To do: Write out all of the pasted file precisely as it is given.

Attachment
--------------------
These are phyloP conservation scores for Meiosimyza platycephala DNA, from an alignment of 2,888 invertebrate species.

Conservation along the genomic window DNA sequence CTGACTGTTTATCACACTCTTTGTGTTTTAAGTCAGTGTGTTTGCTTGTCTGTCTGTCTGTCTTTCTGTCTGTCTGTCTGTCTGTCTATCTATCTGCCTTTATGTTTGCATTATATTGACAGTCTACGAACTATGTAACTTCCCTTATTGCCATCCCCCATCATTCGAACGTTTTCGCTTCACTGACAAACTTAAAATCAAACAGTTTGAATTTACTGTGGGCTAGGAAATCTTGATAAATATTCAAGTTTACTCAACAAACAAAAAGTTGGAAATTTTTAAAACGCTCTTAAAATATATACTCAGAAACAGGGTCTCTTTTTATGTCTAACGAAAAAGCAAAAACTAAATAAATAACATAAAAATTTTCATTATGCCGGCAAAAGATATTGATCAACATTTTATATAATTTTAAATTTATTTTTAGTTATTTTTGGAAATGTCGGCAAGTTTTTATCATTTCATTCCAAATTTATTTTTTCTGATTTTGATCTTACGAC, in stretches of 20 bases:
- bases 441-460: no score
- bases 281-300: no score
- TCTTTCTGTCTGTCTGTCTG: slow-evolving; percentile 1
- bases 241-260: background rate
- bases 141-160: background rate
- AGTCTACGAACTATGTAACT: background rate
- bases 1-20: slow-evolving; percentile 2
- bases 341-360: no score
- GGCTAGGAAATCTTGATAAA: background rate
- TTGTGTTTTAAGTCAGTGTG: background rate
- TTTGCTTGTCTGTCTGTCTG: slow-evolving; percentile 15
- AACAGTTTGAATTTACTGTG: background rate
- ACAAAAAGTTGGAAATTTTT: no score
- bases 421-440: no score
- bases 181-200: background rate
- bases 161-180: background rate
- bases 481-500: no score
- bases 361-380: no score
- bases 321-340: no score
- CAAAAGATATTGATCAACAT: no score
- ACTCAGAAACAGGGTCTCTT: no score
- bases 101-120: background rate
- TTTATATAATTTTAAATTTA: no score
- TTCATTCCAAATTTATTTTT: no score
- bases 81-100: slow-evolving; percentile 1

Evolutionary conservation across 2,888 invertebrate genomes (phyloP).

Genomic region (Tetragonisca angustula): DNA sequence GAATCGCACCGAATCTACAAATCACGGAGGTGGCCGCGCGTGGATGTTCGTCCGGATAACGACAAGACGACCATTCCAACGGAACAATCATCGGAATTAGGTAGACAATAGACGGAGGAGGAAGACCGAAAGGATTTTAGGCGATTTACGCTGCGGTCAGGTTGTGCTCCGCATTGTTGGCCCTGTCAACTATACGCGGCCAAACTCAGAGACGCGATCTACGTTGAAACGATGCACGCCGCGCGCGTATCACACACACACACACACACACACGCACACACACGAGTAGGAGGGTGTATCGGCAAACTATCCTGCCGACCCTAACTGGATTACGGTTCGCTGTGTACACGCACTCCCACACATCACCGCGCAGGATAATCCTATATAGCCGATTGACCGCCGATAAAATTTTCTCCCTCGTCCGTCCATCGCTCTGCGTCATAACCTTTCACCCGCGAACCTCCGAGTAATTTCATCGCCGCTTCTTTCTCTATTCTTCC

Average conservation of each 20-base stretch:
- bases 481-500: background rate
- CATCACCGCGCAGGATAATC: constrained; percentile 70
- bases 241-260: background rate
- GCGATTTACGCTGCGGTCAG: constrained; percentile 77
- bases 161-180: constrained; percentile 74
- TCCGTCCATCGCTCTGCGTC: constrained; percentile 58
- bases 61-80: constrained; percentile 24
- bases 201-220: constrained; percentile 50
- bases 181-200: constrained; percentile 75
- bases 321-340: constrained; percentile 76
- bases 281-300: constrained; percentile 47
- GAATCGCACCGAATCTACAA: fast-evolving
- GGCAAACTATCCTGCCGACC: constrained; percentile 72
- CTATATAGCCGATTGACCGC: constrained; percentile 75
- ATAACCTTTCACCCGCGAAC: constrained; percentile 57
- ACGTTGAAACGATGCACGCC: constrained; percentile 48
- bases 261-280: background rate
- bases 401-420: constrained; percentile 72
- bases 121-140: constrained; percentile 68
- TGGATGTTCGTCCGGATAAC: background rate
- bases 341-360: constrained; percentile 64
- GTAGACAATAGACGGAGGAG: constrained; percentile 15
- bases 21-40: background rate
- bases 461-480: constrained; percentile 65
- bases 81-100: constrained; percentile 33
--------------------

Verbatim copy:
These are phyloP conservation scores for Meiosimyza platycephala DNA, from an alignment of 2,888 invertebrate species.

Conservation along the genomic window DNA sequence CTGACTGTTTATCACACTCTTTGTGTTTTAAGTCAGTGTGTTTGCTTGTCTGTCTGTCTGTCTTTCTGTCTGTCTGTCTGTCTGTCTATCTATCTGCCTTTATGTTTGCATTATATTGACAGTCTACGAACTATGTAACTTCCCTTATTGCCATCCCCCATCATTCGAACGTTTTCGCTTCACTGACAAACTTAAAATCAAACAGTTTGAATTTACTGTGGGCTAGGAAATCTTGATAAATATTCAAGTTTACTCAACAAACAAAAAGTTGGAAATTTTTAAAACGCTCTTAAAATATATACTCAGAAACAGGGTCTCTTTTTATGTCTAACGAAAAAGCAAAAACTAAATAAATAACATAAAAATTTTCATTATGCCGGCAAAAGATATTGATCAACATTTTATATAATTTTAAATTTATTTTTAGTTATTTTTGGAAATGTCGGCAAGTTTTTATCATTTCATTCCAAATTTATTTTTTCTGATTTTGATCTTACGAC, in stretches of 20 bases:
- bases 441-460: no score
- bases 281-300: no score
- TCTTTCTGTCTGTCTGTCTG: slow-evolving; percentile 1
- bases 241-260: background rate
- bases 141-160: background rate
- AGTCTACGAACTATGTAACT: background rate
- bases 1-20: slow-evolving; percentile 2
- bases 341-360: no score
- GGCTAGGAAATCTTGATAAA: background rate
- TTGTGTTTTAAGTCAGTGTG: background rate
- TTTGCTTGTCTGTCTGTCTG: slow-evolving; percentile 15
- AACAGTTTGAATTTACTGTG: background rate
- ACAAAAAGTTGGAAATTTTT: no score
- bases 421-440: no score
- bases 181-200: background rate
- bases 161-180: background rate
- bases 481-500: no score
- bases 361-380: no score
- bases 321-340: no score
- CAAAAGATATTGATCAACAT: no score
- ACTCAGAAACAGGGTCTCTT: no score
- bases 101-120: background rate
- TTTATATAATTTTAAATTTA: no score
- TTCATTCCAAATTTATTTTT: no score
- bases 81-100: slow-evolving; percentile 1

Evolutionary conservation across 2,888 invertebrate genomes (phyloP).

Genomic region (Tetragonisca angustula): DNA sequence GAATCGCACCGAATCTACAAATCACGGAGGTGGCCGCGCGTGGATGTTCGTCCGGATAACGACAAGACGACCATTCCAACGGAACAATCATCGGAATTAGGTAGACAATAGACGGAGGAGGAAGACCGAAAGGATTTTAGGCGATTTACGCTGCGGTCAGGTTGTGCTCCGCATTGTTGGCCCTGTCAACTATACGCGGCCAAACTCAGAGACGCGATCTACGTTGAAACGATGCACGCCGCGCGCGTATCACACACACACACACACACACACGCACACACACGAGTAGGAGGGTGTATCGGCAAACTATCCTGCCGACCCTAACTGGATTACGGTTCGCTGTGTACACGCACTCCCACACATCACCGCGCAGGATAATCCTATATAGCCGATTGACCGCCGATAAAATTTTCTCCCTCGTCCGTCCATCGCTCTGCGTCATAACCTTTCACCCGCGAACCTCCGAGTAATTTCATCGCCGCTTCTTTCTCTATTCTTCC

Average conservation of each 20-base stretch:
- bases 481-500: background rate
- CATCACCGCGCAGGATAATC: constrained; percentile 70
- bases 241-260: background rate
- GCGATTTACGCTGCGGTCAG: constrained; percentile 77
- bases 161-180: constrained; percentile 74
- TCCGTCCATCGCTCTGCGTC: constrained; percentile 58
- bases 61-80: constrained; percentile 24
- bases 201-220: constrained; percentile 50
- bases 181-200: constrained; percentile 75
- bases 321-340: constrained; percentile 76
- bases 281-300: constrained; percentile 47
- GAATCGCACCGAATCTACAA: fast-evolving
- GGCAAACTATCCTGCCGACC: constrained; percentile 72
- CTATATAGCCGATTGACCGC: constrained; percentile 75
- ATAACCTTTCACCCGCGAAC: constrained; percentile 57
- ACGTTGAAACGATGCACGCC: constrained; percentile 48
- bases 261-280: background rate
- bases 401-420: constrained; percentile 72
- bases 121-140: constrained; percentile 68
- TGGATGTTCGTCCGGATAAC: background rate
- bases 341-360: constrained; percentile 64
- GTAGACAATAGACGGAGGAG: constrained; percentile 15
- bases 21-40: background rate
- bases 461-480: constrained; percentile 65
- bases 81-100: constrained; percentile 33